We investigated the association between systemic calcified atherosclerosis and airflow limitation.
A prospective cohort of 134 patients with chronic obstructive pulmonary disease (male:female = 124:10; mean age, 65.4 years) and 101 smokers without airflow limitation (male:female = 87:14; mean age, 51.8 y) were assessed by computed tomography, pulmonary function test, and blood sampling. We measured the extent of calcification in the major thoracic arteries (thoracic aorta, coronary arteries, aortic/mitral valvular annuli, and proximal neck vessels) as indicators of systemic calcified atherosclerosis.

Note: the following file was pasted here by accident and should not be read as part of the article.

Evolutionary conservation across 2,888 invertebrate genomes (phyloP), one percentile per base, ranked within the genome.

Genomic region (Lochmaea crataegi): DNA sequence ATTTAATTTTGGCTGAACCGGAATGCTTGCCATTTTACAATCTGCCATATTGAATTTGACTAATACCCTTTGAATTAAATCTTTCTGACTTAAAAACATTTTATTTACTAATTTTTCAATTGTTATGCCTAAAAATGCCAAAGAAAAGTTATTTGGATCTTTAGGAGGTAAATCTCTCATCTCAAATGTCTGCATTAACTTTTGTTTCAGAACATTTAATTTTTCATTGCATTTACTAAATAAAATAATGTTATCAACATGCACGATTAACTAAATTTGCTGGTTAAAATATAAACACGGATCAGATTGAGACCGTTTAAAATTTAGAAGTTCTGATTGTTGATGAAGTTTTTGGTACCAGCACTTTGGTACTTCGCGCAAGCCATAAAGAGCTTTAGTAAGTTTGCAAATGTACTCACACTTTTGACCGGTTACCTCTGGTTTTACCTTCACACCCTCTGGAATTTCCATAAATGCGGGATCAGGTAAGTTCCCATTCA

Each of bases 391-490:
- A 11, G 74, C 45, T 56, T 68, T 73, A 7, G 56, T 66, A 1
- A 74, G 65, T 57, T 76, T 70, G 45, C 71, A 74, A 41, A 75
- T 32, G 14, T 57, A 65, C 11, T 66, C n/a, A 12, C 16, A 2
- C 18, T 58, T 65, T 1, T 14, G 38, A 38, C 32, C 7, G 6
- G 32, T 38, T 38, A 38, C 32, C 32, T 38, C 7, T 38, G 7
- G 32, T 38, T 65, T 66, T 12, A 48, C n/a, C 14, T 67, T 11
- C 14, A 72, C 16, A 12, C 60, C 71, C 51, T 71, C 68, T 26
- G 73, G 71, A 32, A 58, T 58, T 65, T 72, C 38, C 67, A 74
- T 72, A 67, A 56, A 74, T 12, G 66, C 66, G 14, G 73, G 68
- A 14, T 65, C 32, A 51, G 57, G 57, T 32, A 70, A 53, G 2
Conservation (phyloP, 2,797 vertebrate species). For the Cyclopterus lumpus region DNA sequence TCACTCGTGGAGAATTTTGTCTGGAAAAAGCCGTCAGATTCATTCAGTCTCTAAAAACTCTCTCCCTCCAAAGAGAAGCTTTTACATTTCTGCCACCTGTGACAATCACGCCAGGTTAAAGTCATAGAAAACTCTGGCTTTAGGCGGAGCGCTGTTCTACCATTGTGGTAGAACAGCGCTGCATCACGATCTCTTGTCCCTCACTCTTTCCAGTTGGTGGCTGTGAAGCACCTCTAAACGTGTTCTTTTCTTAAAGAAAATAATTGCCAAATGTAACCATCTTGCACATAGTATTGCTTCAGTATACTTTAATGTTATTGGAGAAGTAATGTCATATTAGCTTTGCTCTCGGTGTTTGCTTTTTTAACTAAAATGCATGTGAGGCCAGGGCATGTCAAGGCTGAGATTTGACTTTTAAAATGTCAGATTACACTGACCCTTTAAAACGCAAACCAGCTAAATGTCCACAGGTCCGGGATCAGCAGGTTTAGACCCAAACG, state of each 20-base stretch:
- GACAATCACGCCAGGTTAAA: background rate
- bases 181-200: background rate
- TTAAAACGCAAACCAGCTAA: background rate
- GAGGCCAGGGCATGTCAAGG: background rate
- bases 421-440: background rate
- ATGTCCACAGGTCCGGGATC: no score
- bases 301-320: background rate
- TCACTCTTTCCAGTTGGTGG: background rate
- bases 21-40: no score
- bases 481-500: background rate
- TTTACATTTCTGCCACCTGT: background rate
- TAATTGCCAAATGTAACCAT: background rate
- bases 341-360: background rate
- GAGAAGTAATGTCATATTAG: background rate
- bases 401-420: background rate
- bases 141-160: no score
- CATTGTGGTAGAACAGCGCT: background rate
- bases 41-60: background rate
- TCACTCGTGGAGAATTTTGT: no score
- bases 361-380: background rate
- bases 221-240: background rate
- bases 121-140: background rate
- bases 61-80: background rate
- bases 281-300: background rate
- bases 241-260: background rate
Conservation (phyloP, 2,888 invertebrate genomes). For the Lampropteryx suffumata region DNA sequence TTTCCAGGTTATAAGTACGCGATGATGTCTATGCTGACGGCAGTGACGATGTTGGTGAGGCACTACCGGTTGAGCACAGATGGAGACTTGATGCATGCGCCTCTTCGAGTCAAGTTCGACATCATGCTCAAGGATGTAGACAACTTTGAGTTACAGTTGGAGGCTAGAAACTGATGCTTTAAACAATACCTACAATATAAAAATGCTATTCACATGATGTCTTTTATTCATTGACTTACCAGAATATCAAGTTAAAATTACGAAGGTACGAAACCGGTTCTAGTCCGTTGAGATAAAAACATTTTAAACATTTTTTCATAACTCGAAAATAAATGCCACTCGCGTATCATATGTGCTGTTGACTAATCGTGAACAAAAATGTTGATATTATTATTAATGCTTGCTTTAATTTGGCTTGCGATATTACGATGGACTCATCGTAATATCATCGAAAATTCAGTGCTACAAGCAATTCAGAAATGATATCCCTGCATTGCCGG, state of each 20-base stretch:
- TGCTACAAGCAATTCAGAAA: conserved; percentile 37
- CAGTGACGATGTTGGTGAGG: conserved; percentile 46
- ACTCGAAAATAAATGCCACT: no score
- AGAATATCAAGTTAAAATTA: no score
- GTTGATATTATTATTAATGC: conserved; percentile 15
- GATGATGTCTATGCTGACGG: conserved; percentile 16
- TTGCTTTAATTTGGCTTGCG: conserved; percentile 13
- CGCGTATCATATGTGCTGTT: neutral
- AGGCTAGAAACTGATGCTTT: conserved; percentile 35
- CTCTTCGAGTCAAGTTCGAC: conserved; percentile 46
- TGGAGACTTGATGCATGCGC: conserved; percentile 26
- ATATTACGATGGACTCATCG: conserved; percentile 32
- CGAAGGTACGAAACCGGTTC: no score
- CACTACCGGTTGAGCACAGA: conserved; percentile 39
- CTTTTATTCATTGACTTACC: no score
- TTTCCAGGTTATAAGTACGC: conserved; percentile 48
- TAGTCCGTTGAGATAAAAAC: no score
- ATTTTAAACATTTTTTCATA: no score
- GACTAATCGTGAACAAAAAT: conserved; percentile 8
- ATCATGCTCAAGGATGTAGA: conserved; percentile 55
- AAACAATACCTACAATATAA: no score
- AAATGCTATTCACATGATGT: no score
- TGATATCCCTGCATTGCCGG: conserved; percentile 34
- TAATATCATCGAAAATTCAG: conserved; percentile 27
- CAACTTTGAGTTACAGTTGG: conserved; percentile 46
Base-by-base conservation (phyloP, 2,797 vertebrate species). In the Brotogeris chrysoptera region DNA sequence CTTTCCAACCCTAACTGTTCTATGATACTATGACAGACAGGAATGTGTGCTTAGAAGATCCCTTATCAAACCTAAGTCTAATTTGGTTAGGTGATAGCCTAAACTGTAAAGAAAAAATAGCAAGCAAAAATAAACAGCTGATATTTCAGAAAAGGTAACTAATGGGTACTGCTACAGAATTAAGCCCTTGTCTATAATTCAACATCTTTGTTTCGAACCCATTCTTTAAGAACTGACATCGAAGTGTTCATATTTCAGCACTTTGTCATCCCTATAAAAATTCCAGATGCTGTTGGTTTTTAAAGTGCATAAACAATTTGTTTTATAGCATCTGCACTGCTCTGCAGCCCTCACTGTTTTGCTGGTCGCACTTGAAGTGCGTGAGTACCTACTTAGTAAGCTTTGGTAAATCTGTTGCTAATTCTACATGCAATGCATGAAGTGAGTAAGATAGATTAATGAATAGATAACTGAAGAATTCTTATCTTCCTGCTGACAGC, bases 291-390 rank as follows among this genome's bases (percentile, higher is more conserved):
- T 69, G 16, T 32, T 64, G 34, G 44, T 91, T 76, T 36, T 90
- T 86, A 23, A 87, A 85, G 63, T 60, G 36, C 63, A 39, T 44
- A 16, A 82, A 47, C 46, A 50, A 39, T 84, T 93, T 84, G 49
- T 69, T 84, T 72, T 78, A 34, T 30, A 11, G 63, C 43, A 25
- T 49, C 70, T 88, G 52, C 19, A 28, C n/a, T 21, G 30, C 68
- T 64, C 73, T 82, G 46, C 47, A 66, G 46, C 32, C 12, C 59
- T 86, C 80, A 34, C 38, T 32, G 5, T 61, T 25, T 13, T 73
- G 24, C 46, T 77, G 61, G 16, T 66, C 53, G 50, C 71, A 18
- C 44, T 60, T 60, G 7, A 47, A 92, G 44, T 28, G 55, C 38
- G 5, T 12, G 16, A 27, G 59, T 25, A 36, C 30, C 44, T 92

After adjustment for age and smoking, total calcium score correlated with volume fraction of emphysematous lung (r = 0.19, P = 0.005) and diffusing capacity (r = − 0.15, P = 0.028). Multivariate logistic regression showed significant associations between total calcium score and forced expiratory volume at 1 second/forced vital capacity (P = 0.016) and between coronary calcium score and forced expiratory volume at 1 second/forced vital capacity (P = 0.016; P = 0.004) and diffusing capacity (P = 0.041), independent of age, body mass index, and smoking amount.
The amount of calcification was associated with the extent of emphysema on computed tomography and airflow limitation.